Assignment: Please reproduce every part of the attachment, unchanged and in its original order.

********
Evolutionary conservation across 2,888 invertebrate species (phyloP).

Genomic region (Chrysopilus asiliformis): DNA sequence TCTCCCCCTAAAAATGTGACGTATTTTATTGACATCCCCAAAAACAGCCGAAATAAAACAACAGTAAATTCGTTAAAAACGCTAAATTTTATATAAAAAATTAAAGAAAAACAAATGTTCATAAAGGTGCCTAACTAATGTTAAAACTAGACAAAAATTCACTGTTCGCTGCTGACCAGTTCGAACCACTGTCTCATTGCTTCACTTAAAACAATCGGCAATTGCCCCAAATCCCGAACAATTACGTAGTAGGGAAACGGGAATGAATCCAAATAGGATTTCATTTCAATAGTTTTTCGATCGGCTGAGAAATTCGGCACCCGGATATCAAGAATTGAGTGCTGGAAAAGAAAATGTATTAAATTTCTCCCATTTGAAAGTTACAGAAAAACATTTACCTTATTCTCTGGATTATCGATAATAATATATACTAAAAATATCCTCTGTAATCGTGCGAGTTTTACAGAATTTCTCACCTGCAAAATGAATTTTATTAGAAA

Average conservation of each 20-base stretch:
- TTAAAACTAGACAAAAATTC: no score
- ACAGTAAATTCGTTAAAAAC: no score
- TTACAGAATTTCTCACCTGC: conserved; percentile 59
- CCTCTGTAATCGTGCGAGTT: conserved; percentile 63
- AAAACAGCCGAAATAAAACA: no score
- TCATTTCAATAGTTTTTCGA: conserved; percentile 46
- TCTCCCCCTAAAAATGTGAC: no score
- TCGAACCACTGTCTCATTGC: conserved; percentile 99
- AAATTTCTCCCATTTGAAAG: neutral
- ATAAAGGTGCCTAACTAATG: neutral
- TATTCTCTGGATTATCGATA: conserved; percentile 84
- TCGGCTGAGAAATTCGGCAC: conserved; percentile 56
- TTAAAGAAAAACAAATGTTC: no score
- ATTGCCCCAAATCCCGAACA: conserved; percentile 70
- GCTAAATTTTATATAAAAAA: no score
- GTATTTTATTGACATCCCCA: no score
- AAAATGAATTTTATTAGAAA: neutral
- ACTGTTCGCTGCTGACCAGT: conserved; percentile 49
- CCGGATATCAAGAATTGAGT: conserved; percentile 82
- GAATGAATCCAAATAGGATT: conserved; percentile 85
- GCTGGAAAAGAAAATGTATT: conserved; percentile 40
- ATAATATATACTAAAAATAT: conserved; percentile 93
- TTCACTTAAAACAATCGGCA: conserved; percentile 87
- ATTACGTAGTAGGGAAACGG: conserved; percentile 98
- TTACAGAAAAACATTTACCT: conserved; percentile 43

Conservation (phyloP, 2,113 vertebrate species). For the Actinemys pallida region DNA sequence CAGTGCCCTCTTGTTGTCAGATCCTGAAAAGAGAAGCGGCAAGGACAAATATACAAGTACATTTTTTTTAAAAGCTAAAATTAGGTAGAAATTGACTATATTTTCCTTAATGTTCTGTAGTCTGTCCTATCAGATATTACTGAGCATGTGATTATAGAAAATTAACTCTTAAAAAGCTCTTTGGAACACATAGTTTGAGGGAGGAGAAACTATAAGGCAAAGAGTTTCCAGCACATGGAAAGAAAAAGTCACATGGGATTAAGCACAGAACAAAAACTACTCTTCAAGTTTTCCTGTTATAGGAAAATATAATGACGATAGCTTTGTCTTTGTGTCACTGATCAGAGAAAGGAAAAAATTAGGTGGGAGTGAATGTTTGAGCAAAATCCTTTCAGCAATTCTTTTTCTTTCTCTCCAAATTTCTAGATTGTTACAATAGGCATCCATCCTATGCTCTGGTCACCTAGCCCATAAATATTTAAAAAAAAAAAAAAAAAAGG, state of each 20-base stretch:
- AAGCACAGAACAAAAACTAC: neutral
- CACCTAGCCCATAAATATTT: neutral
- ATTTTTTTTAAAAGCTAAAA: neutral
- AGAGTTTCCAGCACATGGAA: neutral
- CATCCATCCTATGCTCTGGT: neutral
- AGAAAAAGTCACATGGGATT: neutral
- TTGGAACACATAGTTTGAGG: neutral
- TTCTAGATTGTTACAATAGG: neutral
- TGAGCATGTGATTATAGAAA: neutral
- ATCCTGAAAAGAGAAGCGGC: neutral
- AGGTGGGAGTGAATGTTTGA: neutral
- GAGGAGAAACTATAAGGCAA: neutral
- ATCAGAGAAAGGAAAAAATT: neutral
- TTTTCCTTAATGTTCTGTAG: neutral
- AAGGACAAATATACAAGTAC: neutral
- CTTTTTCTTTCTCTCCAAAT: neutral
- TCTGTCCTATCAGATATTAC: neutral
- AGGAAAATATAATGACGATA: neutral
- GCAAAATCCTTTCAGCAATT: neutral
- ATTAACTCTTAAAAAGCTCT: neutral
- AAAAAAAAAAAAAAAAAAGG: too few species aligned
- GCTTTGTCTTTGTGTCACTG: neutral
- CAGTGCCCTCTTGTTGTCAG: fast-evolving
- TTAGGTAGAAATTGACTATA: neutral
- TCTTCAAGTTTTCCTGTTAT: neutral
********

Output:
Evolutionary conservation across 2,888 invertebrate species (phyloP).

Genomic region (Chrysopilus asiliformis): DNA sequence TCTCCCCCTAAAAATGTGACGTATTTTATTGACATCCCCAAAAACAGCCGAAATAAAACAACAGTAAATTCGTTAAAAACGCTAAATTTTATATAAAAAATTAAAGAAAAACAAATGTTCATAAAGGTGCCTAACTAATGTTAAAACTAGACAAAAATTCACTGTTCGCTGCTGACCAGTTCGAACCACTGTCTCATTGCTTCACTTAAAACAATCGGCAATTGCCCCAAATCCCGAACAATTACGTAGTAGGGAAACGGGAATGAATCCAAATAGGATTTCATTTCAATAGTTTTTCGATCGGCTGAGAAATTCGGCACCCGGATATCAAGAATTGAGTGCTGGAAAAGAAAATGTATTAAATTTCTCCCATTTGAAAGTTACAGAAAAACATTTACCTTATTCTCTGGATTATCGATAATAATATATACTAAAAATATCCTCTGTAATCGTGCGAGTTTTACAGAATTTCTCACCTGCAAAATGAATTTTATTAGAAA

Average conservation of each 20-base stretch:
- TTAAAACTAGACAAAAATTC: no score
- ACAGTAAATTCGTTAAAAAC: no score
- TTACAGAATTTCTCACCTGC: conserved; percentile 59
- CCTCTGTAATCGTGCGAGTT: conserved; percentile 63
- AAAACAGCCGAAATAAAACA: no score
- TCATTTCAATAGTTTTTCGA: conserved; percentile 46
- TCTCCCCCTAAAAATGTGAC: no score
- TCGAACCACTGTCTCATTGC: conserved; percentile 99
- AAATTTCTCCCATTTGAAAG: neutral
- ATAAAGGTGCCTAACTAATG: neutral
- TATTCTCTGGATTATCGATA: conserved; percentile 84
- TCGGCTGAGAAATTCGGCAC: conserved; percentile 56
- TTAAAGAAAAACAAATGTTC: no score
- ATTGCCCCAAATCCCGAACA: conserved; percentile 70
- GCTAAATTTTATATAAAAAA: no score
- GTATTTTATTGACATCCCCA: no score
- AAAATGAATTTTATTAGAAA: neutral
- ACTGTTCGCTGCTGACCAGT: conserved; percentile 49
- CCGGATATCAAGAATTGAGT: conserved; percentile 82
- GAATGAATCCAAATAGGATT: conserved; percentile 85
- GCTGGAAAAGAAAATGTATT: conserved; percentile 40
- ATAATATATACTAAAAATAT: conserved; percentile 93
- TTCACTTAAAACAATCGGCA: conserved; percentile 87
- ATTACGTAGTAGGGAAACGG: conserved; percentile 98
- TTACAGAAAAACATTTACCT: conserved; percentile 43

Conservation (phyloP, 2,113 vertebrate species). For the Actinemys pallida region DNA sequence CAGTGCCCTCTTGTTGTCAGATCCTGAAAAGAGAAGCGGCAAGGACAAATATACAAGTACATTTTTTTTAAAAGCTAAAATTAGGTAGAAATTGACTATATTTTCCTTAATGTTCTGTAGTCTGTCCTATCAGATATTACTGAGCATGTGATTATAGAAAATTAACTCTTAAAAAGCTCTTTGGAACACATAGTTTGAGGGAGGAGAAACTATAAGGCAAAGAGTTTCCAGCACATGGAAAGAAAAAGTCACATGGGATTAAGCACAGAACAAAAACTACTCTTCAAGTTTTCCTGTTATAGGAAAATATAATGACGATAGCTTTGTCTTTGTGTCACTGATCAGAGAAAGGAAAAAATTAGGTGGGAGTGAATGTTTGAGCAAAATCCTTTCAGCAATTCTTTTTCTTTCTCTCCAAATTTCTAGATTGTTACAATAGGCATCCATCCTATGCTCTGGTCACCTAGCCCATAAATATTTAAAAAAAAAAAAAAAAAAGG, state of each 20-base stretch:
- AAGCACAGAACAAAAACTAC: neutral
- CACCTAGCCCATAAATATTT: neutral
- ATTTTTTTTAAAAGCTAAAA: neutral
- AGAGTTTCCAGCACATGGAA: neutral
- CATCCATCCTATGCTCTGGT: neutral
- AGAAAAAGTCACATGGGATT: neutral
- TTGGAACACATAGTTTGAGG: neutral
- TTCTAGATTGTTACAATAGG: neutral
- TGAGCATGTGATTATAGAAA: neutral
- ATCCTGAAAAGAGAAGCGGC: neutral
- AGGTGGGAGTGAATGTTTGA: neutral
- GAGGAGAAACTATAAGGCAA: neutral
- ATCAGAGAAAGGAAAAAATT: neutral
- TTTTCCTTAATGTTCTGTAG: neutral
- AAGGACAAATATACAAGTAC: neutral
- CTTTTTCTTTCTCTCCAAAT: neutral
- TCTGTCCTATCAGATATTAC: neutral
- AGGAAAATATAATGACGATA: neutral
- GCAAAATCCTTTCAGCAATT: neutral
- ATTAACTCTTAAAAAGCTCT: neutral
- AAAAAAAAAAAAAAAAAAGG: too few species aligned
- GCTTTGTCTTTGTGTCACTG: neutral
- CAGTGCCCTCTTGTTGTCAG: fast-evolving
- TTAGGTAGAAATTGACTATA: neutral
- TCTTCAAGTTTTCCTGTTAT: neutral